Chemically, water is a compound of hydrogen and oxygen, having the formula H2O. It is chemically active, reacting with certain metals and metal oxides to form bases, and with certain oxides of nonmetals to form acids. It reacts with certain organic compounds to form a variety of products, e.g., alcohols from alkenes. Because water is a polar compound, it is a good solvent. Although completely pure water is a poor conductor of electricity, it is a much better conductor than most other pure liquids because of its self-ionization, i.e., the ability of two water molecules to react to form a hydroxide ion, OH - , and a hydronium ion, H3O+. Its polarity and ionization are both due to the high dielectric constant of water.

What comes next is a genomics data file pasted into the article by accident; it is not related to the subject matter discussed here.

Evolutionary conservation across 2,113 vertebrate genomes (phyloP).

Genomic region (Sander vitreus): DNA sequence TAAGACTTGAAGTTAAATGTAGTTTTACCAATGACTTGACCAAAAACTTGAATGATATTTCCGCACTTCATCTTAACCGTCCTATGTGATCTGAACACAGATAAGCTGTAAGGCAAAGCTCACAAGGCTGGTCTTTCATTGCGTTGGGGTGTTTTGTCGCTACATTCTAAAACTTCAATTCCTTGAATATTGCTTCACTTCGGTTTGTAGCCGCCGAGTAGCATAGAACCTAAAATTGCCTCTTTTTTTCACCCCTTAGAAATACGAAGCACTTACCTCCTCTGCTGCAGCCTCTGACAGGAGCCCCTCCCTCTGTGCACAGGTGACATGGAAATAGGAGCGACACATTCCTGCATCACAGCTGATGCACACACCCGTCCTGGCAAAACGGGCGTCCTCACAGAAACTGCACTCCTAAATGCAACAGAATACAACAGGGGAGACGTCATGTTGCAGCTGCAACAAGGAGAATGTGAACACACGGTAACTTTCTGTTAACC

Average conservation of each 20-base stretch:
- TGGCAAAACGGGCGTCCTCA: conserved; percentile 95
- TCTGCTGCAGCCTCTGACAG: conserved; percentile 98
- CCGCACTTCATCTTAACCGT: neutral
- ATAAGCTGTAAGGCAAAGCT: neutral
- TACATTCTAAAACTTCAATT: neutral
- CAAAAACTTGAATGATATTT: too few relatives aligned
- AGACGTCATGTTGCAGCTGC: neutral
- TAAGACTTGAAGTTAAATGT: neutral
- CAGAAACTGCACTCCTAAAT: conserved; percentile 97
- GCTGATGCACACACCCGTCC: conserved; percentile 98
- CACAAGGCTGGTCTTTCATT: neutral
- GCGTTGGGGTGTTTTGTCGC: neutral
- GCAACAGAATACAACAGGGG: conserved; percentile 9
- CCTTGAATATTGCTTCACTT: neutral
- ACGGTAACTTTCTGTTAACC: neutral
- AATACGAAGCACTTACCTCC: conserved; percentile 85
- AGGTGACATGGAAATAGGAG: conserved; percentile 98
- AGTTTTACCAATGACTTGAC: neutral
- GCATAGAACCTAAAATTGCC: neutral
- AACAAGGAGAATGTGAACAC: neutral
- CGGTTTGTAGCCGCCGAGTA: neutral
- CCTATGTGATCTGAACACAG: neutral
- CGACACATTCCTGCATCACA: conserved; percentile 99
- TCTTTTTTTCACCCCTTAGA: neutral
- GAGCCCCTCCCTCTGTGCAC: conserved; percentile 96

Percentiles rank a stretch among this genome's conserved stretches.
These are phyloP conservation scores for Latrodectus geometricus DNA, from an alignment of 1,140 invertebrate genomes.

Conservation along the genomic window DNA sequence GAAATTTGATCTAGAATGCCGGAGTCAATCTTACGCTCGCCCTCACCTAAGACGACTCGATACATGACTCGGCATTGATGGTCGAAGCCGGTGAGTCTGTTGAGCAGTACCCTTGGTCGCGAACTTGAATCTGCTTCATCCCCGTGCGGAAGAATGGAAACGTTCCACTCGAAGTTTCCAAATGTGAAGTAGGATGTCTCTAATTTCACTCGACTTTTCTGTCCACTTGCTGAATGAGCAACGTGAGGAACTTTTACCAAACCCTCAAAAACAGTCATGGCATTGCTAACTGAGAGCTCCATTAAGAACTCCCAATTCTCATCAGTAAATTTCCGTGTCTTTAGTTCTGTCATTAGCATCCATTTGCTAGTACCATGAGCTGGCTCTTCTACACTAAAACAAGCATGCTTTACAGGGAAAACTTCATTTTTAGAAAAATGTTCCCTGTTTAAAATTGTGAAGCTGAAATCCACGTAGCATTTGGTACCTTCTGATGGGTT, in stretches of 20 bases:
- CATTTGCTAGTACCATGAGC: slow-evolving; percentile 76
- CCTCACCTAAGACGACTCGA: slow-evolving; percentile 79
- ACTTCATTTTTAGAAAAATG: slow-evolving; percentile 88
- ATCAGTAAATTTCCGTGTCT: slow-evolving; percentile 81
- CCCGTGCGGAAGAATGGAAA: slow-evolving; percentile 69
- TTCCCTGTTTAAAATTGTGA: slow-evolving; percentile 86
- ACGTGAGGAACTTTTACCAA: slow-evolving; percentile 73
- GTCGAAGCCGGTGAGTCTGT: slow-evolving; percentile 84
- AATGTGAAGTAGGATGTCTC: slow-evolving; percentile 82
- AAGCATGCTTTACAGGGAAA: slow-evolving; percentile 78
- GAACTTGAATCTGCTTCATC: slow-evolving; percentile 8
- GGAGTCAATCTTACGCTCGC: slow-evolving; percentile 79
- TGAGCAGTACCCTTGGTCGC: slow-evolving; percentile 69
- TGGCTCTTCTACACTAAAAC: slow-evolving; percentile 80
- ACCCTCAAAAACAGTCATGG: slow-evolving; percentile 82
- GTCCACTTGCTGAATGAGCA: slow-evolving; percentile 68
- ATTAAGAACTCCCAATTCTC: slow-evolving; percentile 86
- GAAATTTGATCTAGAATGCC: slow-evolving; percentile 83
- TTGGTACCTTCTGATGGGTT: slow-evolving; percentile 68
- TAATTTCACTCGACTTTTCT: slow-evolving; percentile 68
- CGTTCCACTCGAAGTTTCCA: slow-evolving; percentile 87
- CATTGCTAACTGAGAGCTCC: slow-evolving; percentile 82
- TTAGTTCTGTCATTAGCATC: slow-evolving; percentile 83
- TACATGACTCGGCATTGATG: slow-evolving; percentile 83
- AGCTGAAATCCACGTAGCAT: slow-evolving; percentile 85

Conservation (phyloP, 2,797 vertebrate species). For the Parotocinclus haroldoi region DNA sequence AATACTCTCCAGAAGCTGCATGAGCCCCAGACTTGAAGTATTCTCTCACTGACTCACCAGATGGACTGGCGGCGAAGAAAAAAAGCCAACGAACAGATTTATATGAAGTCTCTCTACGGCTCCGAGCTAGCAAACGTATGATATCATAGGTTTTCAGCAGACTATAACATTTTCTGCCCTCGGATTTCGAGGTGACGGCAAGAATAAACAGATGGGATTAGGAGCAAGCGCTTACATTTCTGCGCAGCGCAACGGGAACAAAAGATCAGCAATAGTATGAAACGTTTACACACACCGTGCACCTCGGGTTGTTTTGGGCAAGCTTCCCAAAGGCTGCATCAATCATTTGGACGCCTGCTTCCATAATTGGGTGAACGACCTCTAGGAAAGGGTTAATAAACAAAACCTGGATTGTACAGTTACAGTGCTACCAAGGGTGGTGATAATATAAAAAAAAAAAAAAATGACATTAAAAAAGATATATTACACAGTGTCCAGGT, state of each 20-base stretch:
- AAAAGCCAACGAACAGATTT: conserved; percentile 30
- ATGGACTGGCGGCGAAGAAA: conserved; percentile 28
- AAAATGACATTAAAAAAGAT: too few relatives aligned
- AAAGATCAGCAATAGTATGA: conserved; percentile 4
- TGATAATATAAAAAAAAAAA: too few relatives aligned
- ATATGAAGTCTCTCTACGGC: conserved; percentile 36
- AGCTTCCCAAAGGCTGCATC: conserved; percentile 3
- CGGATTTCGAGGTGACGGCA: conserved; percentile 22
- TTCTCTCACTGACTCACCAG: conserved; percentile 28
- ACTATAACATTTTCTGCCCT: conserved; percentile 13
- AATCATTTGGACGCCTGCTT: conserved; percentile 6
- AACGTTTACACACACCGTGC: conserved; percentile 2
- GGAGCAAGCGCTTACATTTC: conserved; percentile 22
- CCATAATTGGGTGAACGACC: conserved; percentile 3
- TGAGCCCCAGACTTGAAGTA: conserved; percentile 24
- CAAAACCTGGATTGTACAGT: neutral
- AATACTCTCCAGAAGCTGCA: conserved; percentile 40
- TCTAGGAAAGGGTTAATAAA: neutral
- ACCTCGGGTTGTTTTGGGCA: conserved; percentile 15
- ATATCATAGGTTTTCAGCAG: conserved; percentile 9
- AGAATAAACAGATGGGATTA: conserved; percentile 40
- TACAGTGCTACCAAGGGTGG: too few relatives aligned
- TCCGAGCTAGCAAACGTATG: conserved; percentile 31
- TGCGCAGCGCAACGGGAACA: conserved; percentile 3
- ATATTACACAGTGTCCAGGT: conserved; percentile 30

Water has interesting thermal properties. When heated from 0°C, its melting point, to 4°C, it contracts and becomes more dense; most other substances expand and become less dense when heated. Conversely, when water is cooled in this temperature range, it expands. It expands greatly as it freezes; as a consequence, ice is less dense than water and floats on it. Because of hydrogen bonding between water molecules, the latent heats of fusion and of evaporation and the heat capacity of water are all unusually high. For these reasons, water serves both as a heat-transfer medium (e.g., ice for cooling and steam for heating) and as a temperature regulator (the water in lakes and oceans helps regulate the climate).
The Columbia Electronic Encyclopedia, 6th ed. Copyright © 2012, Columbia University Press. All rights reserved.